A common workplace injury is a rotator cuff injury. Sometimes this injury is the result of specific trauma or incident; such as a fall, lifting something heavy, or a car accident, and sometimes it is the result of repetitive movements, often overhead movements. A rotator cuff injury is typically a tear in the tendons in that area of the shoulder. Tears that can be of varying degrees from 10% or less of the tendon all the way to a full tear.
For shoulder injuries that are diagnosed or caught early when the tear is small, sometime surgery can be avoided, however, I typically see my clients with these injuries as basically a ticking time bomb, as the shoulder is used more the tear progressively gets worse and worse and eventually requires surgery.
New medical treatment is focusing on trying to stop a small tendon tear or injury from progressing into a shoulder injury that requires surgery. A new injection therapy is aimed at helping the body prevent the tear form becoming worse with continued use, hopefully preventing future surgery.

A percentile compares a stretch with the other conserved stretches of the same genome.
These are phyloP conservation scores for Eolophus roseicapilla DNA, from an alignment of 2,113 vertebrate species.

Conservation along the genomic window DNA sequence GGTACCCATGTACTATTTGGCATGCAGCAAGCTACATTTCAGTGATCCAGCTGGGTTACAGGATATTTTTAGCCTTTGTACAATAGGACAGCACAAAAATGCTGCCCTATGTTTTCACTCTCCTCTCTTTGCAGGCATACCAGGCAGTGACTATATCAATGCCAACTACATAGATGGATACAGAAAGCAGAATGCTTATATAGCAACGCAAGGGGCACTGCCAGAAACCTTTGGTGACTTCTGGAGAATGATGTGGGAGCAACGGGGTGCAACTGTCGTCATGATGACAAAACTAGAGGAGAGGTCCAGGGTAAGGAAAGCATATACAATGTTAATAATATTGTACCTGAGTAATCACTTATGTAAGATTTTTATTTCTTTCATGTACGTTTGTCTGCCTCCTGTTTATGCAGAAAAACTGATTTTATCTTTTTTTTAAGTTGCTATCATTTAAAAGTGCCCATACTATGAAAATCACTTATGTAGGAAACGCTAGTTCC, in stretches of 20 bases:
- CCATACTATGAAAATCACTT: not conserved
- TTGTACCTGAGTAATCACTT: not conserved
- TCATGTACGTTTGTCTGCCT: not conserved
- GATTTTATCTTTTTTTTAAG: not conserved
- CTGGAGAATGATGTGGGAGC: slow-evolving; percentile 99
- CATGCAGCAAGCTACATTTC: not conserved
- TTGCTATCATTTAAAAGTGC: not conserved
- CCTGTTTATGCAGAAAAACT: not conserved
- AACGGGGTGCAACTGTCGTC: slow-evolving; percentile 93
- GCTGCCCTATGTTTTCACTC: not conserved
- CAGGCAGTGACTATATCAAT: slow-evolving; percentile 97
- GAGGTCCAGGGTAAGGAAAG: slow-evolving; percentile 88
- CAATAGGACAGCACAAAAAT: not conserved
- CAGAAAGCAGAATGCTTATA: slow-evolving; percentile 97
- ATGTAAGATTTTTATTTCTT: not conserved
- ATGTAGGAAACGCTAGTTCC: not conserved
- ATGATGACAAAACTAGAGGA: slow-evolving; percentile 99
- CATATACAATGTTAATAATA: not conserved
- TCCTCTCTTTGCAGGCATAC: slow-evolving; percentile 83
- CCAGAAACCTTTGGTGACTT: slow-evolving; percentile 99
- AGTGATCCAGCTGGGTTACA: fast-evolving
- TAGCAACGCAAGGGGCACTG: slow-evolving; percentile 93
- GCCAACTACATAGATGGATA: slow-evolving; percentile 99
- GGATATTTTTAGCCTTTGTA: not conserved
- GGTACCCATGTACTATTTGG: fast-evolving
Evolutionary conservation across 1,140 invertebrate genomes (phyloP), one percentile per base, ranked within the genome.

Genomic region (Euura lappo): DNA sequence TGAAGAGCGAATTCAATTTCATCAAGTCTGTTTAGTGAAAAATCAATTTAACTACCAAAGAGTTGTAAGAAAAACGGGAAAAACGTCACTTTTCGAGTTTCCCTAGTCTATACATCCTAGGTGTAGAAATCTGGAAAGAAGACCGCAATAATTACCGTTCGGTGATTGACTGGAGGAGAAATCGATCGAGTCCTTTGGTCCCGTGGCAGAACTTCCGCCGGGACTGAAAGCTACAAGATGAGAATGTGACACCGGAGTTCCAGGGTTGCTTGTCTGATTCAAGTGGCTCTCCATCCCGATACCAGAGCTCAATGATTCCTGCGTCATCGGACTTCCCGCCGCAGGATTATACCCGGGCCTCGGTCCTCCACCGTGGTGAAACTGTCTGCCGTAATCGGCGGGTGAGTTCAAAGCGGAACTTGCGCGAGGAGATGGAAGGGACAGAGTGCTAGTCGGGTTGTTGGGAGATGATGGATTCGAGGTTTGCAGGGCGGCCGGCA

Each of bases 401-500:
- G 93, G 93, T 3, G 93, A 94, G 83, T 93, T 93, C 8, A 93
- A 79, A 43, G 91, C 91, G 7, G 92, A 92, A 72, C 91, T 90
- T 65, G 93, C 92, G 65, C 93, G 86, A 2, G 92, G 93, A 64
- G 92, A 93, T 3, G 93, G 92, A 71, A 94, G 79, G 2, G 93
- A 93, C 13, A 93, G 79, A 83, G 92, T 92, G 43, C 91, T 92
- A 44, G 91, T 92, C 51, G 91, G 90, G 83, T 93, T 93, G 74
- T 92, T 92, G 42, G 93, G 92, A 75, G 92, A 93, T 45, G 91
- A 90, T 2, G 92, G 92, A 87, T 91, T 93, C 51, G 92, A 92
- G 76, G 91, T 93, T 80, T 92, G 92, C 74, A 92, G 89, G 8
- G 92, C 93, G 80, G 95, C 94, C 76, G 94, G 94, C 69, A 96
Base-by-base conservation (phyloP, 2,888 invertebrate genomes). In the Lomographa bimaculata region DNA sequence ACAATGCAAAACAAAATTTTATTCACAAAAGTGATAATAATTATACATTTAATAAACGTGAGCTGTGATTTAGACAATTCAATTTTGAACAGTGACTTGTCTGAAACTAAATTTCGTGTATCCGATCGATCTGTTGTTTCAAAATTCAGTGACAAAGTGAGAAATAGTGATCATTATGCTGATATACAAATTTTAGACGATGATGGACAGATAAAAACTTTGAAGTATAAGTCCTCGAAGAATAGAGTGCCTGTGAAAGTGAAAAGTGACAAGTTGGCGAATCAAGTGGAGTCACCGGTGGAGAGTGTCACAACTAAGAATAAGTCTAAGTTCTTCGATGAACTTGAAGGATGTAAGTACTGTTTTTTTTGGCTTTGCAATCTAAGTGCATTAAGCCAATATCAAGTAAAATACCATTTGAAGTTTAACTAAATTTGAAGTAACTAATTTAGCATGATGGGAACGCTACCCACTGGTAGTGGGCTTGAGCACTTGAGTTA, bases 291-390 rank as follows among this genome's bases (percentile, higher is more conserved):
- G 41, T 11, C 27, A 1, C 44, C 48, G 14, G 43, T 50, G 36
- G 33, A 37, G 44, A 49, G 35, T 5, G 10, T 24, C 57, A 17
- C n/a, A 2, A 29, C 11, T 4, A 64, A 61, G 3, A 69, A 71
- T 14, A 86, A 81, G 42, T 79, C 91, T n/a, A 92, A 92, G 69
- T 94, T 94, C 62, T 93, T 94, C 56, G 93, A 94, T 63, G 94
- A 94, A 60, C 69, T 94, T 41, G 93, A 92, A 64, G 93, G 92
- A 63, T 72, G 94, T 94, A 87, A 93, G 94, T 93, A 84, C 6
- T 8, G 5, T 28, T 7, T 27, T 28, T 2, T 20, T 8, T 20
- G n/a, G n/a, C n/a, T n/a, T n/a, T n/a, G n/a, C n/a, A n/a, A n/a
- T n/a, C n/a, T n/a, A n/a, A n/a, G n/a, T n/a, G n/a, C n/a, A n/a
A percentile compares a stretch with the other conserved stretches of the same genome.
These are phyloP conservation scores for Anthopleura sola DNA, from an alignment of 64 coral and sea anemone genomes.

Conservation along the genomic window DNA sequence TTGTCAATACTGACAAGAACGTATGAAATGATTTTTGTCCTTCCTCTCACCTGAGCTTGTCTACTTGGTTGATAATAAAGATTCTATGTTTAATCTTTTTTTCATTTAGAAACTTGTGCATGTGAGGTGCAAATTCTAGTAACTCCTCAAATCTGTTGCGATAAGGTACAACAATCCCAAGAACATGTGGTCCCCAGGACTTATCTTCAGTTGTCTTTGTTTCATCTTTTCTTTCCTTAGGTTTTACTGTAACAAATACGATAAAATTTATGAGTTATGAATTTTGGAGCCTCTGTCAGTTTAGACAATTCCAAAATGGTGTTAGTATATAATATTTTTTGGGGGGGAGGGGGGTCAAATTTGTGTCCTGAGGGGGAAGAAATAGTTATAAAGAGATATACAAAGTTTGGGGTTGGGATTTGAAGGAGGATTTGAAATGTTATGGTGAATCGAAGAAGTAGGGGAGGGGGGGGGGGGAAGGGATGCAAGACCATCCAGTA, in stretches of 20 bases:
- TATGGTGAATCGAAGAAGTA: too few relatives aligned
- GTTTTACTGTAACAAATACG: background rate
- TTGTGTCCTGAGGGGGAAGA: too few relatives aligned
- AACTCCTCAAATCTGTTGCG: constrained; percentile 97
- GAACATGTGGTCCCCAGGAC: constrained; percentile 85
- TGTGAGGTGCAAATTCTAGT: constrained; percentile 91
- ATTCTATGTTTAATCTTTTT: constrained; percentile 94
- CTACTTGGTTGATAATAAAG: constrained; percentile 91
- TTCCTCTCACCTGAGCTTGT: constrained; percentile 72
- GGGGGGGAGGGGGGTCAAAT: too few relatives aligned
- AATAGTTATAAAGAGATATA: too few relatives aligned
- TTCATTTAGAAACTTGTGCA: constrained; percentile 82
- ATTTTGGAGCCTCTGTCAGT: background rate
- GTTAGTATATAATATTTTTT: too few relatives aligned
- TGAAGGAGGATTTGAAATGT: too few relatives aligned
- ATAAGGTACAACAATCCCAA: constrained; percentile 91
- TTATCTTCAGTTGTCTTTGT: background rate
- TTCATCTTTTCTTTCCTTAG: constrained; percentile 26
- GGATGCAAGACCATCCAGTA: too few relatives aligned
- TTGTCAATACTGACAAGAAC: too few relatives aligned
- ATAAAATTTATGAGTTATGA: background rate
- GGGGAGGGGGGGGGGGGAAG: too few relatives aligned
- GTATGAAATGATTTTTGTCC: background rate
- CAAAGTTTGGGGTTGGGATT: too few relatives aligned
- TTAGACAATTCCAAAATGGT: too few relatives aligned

"When the tendon is damaged, the body makes things worse by activating enzymes that further break down the tendon. The scientists hope to develop an injectable compound that would deliver an inhibitor capable of blocking these enzymes, thereby reducing the severity of the injury or even healing the tissue." See Scientists Work to Engineer Injectable Therapy for Rotator Cuff Injuries
Hopefully this new research will create a new option for personal injury clients with rotator cuff injuries, rather than watching the inevitable decline of the shoulder rotator cuff over months or a few years, my clients may have a new option to help prevent that ongoing tearing that leads to surgery.
Rotator Cuff Surgery Recovery:
One of the reasons for looking for alternatives to shoulder surgery is that this surgery is painful, difficult to recover from, and patients generally do not fully recover. Leading to a permanent partial disability to the shoulder. Studies have shown that patients may never recover from their shoulder injury:
"We found that the motion pattern of the repaired shoulder is significantly different than the patient's opposite shoulder[...] our study suggests that surgery doesn't necessarily restore normal shoulder strength or normal shoulder motion[.]" See Shoulder Function Not Fully Restored After Rotator Cuff Surgery, Follow-Up Study Finds